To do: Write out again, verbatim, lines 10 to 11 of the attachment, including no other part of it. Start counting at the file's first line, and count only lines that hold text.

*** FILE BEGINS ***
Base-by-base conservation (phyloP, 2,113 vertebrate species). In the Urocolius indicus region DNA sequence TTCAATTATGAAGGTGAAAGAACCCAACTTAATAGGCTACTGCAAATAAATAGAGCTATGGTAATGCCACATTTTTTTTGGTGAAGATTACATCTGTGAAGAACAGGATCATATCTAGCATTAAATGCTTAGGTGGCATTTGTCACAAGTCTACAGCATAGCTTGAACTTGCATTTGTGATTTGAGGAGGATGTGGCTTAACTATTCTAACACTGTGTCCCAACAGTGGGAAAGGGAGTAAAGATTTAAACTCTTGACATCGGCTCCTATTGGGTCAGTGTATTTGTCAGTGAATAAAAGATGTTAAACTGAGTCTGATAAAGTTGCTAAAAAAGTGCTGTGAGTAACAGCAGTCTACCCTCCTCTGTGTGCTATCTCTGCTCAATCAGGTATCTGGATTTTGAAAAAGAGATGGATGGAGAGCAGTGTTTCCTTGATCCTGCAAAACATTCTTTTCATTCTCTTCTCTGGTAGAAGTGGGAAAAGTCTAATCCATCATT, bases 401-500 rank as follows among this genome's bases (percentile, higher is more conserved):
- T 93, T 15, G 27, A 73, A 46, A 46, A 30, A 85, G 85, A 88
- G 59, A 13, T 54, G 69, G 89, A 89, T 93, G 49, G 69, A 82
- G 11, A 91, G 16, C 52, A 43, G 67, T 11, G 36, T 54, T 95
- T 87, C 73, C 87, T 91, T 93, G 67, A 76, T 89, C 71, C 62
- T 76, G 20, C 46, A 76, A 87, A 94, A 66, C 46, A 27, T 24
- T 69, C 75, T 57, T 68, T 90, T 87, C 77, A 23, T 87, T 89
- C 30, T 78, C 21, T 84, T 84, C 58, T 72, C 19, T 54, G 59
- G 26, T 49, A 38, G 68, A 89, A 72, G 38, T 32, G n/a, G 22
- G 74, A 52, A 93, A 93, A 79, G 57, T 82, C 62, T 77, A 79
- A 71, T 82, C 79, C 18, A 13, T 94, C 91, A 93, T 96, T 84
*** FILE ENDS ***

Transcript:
- G 74, A 52, A 93, A 93, A 79, G 57, T 82, C 62, T 77, A 79
- A 71, T 82, C 79, C 18, A 13, T 94, C 91, A 93, T 96, T 84